JUVENILE JUSTICE: States lowering the minimum age of criminal responsibility

Summary: Information on legal reform in States that have, or have discussed, lowering the minimum age of criminal responsibility.

CRIN has collected worrying evidence that a growing number of States in all regions, far from fullfilling their legal obligations to respect the rights of all children, are moving backwards in their approach to juvenile justice and criminalising more and younger children. Join CRIN debate on how to stop making children criminals.

States that have lowered or are proposing to lower the minimum age of criminal responsibility are listed below.
 

Countries that have lowered the minimum age of criminal responsibility

Denmark

In June 2010 the minimum age of criminal responsibility was reduced from 15 to 14 years. This change was criticised in the:

 

Georgia

Criminal Code of Georgia, art. 33 contains the provisions setting the minimum age for criminal responsibility (MACR)

  • CRC Concluding Observations, June 2008: "The Committee deeply regrets the decision of the State party to lower the minimum age for criminal responsibility from 14 to 12" (para. 72).
  • State's response to questions of the CRC, June 2008: criminal responsibility was lowered with respect to "deliberate murder; deliberate murder in aggravating circumstances; deliberate grave injury to health; deliberate less grave injury to health; rape; robbery; armed robbery; carriage of a cold steel by a person who has not attained 21 years or a person with previous conviction or a person convicted under administrative law for using drugs". 
  • The State reinstated the MACR at 14 years in February 2010


Panama

Article 52 of Law 40/1999 reduced the minimum age of criminal responsibility from 14 to 12. 


Countries that have considered or are considering lowering the age of criminal responsibility

Argentina

The Minister for the Supreme Court, Dr. Raul Zafrroni proposed lowering the age of criminal responsibility from 16-14. As of March 2011, the proposal had not resulted in legislation (see here).


Brazil

A legislative commission approved a proposed amendment to the Constitution which aimed to lower the MACR from 18 to 16. The approval required the Senate and Parliament to consider the amendment, but it has not been passed.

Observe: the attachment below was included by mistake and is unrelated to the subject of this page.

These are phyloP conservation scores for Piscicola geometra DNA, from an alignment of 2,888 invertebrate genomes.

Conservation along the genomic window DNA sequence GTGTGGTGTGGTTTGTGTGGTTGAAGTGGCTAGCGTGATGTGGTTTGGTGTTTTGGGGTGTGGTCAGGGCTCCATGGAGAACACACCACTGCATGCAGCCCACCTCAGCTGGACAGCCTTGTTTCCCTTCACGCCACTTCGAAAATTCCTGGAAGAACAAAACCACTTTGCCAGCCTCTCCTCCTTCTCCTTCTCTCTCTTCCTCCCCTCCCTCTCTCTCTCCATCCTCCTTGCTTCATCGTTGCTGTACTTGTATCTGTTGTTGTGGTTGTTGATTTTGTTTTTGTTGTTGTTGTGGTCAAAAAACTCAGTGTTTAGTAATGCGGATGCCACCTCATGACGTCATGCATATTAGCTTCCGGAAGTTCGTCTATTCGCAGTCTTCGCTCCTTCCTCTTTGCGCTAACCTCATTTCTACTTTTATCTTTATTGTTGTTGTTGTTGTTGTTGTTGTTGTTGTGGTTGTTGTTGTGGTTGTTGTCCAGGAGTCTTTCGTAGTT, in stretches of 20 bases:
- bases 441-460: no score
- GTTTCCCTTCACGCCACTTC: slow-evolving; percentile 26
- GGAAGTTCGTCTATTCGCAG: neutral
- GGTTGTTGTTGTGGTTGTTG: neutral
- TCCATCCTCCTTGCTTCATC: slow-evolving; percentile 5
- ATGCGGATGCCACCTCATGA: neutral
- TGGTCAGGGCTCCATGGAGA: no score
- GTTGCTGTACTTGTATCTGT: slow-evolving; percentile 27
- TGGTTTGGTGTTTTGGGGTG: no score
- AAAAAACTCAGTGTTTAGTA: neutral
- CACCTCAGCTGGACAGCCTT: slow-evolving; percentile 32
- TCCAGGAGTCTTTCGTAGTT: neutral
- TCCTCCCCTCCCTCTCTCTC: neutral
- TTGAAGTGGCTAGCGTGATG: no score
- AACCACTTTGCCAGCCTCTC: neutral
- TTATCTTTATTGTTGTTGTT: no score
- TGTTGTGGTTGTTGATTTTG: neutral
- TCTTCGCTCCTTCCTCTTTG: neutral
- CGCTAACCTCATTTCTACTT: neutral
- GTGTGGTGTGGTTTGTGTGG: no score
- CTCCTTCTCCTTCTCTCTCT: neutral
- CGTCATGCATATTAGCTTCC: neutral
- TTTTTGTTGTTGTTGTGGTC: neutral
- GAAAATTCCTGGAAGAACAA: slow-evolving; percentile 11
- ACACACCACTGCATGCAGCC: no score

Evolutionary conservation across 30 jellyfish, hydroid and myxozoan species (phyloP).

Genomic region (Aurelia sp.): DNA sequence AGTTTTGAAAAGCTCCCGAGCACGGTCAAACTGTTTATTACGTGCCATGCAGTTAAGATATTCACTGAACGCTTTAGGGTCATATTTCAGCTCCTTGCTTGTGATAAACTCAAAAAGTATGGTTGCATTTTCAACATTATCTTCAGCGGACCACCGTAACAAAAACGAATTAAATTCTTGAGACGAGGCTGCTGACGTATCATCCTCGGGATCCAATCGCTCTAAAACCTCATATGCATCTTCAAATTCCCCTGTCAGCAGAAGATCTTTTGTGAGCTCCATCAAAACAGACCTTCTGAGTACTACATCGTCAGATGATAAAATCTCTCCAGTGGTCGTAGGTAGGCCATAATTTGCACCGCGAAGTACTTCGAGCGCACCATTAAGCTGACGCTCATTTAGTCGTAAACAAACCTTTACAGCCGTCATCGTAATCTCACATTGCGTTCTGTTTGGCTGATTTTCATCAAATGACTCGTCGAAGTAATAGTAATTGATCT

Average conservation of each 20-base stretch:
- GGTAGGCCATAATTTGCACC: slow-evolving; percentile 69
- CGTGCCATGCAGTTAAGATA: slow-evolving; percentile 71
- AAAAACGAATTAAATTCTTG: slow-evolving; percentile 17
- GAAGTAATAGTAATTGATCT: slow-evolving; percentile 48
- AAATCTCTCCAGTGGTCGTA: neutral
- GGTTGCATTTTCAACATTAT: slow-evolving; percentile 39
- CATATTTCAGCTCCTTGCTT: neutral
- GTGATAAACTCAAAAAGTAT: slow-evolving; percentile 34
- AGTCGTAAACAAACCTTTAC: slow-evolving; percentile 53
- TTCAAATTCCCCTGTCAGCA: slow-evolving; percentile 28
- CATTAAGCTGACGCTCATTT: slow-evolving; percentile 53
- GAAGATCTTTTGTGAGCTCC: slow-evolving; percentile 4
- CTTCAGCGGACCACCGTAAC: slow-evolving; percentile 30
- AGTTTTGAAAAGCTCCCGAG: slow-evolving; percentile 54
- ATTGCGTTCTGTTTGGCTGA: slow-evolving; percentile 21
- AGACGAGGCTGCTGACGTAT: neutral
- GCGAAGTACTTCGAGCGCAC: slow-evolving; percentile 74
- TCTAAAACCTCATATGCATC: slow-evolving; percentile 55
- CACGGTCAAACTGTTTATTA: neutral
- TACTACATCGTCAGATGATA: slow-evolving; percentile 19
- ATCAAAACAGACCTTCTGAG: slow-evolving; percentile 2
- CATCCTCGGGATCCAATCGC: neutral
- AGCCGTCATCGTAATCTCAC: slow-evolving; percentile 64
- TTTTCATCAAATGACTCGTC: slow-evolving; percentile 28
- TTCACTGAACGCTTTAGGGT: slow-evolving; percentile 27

• Under article 228 of the Brazilian Constitution- "Minors under eighteen years of age may not be held criminally liable and shall be subject to the rules of the special legislation"
  • As a Constitutional right it would be at least very difficult to amend the MACR, one commentator indicated that it may not be possible, even by Constitutional amendment (see here)


France

In June 2011, French Parliamentarians voted on a new law in the National Assembly introducing a reform of the juvenile justice system. The law provides for the creation of a criminal court with a juvenile judge to adjudicate on recidivist offenders aged 16 to 18 years. The law also introduces new procedures for faster prosecution. The law was largely criticised by civil society as it represents a regression of juvenile justice and puts in danger the specificity of the justice system for minors (see here).

  • The law (No. 2011-939) was published in the Official Gazette in August 2011 and should come into force in early 2012.


Hungary
 

A draft bill seeks to amend the Hungarian Criminal Code to lower the minimum age of criminal responsibility from 14 to 12 for certain offences. More details to follow. 


Korea, the Republic of

A proposal emerged in 2007 from the Ministry of Justice to lower the MACR from 12 to 10 (see here).

  • Relevant legislation: The Act on the Treatment of Protected Juveniles and the Juvenile Act were both amended in 2007, but the changes did not affect the MACR


Mexico

State of Nuevo León

The state was considering lowering the MACR to 12 in July 2011 (see here).

Peru

In May 2012, the centre-left Aprista Party presented Congress with a draft a bill that aims to amend articles 20 and 22 of the Penal Code on the minimum age of criminal responsibility to lower it from 18 to 16 for "serious crimes", including homicide, kidnapping, theft, rape, extortion and conspiracy (see here (in Spanish)). 

  • Under current legislation (article 20 of the Penal Code), all persons under 18 are exempt from criminal responsibility, except in cases of acts of terrorism, for which the age of criminal responsibility is 15. 


Philippines

House Bill 3370 was filed in February 2008 to lower the minimum age of criminal responsibility from 15 to 10 (see here). The issue was raised again in 2010 (see here) and in September 2011 (see here). It seems, however, that no amendment has yet been passed, though as of 2011, the Senate was considering Bills that would reform the law in this regard (see here).

  • Relevant law: The Juvenile Justice and Welfare Act (Republic Act 9344) was adopted in 2006 and raised the age of criminal responsibility from 9 to 15 years
  • As of 2011, the Senate was considering a number of bills on amending the JJWA with regards to the MACR, and the Senate Justice Committee indicated that it would recommend the suspension of the provisions of the JJWA with regards to MARC (http://www.crin.org/resources/infodetail.asp?ID=26102)


Russian Federation

The State Duma Committee for Constitutional Law and State Development is currently drafting a bill that would lower the MACR from 16 to 14 for certain crimes and from 14 to 12 for crimes including as homicide, kidnapping, burglary and rape (see here).


Spain

A proposal arose in July 2009 following the rapes of two young girls by a group of 12 and 13 year olds. The Minister of Justice released a statement stressing that he opposed lowering the age of criminal responsibility from 14 to 12 in September of that year (see here).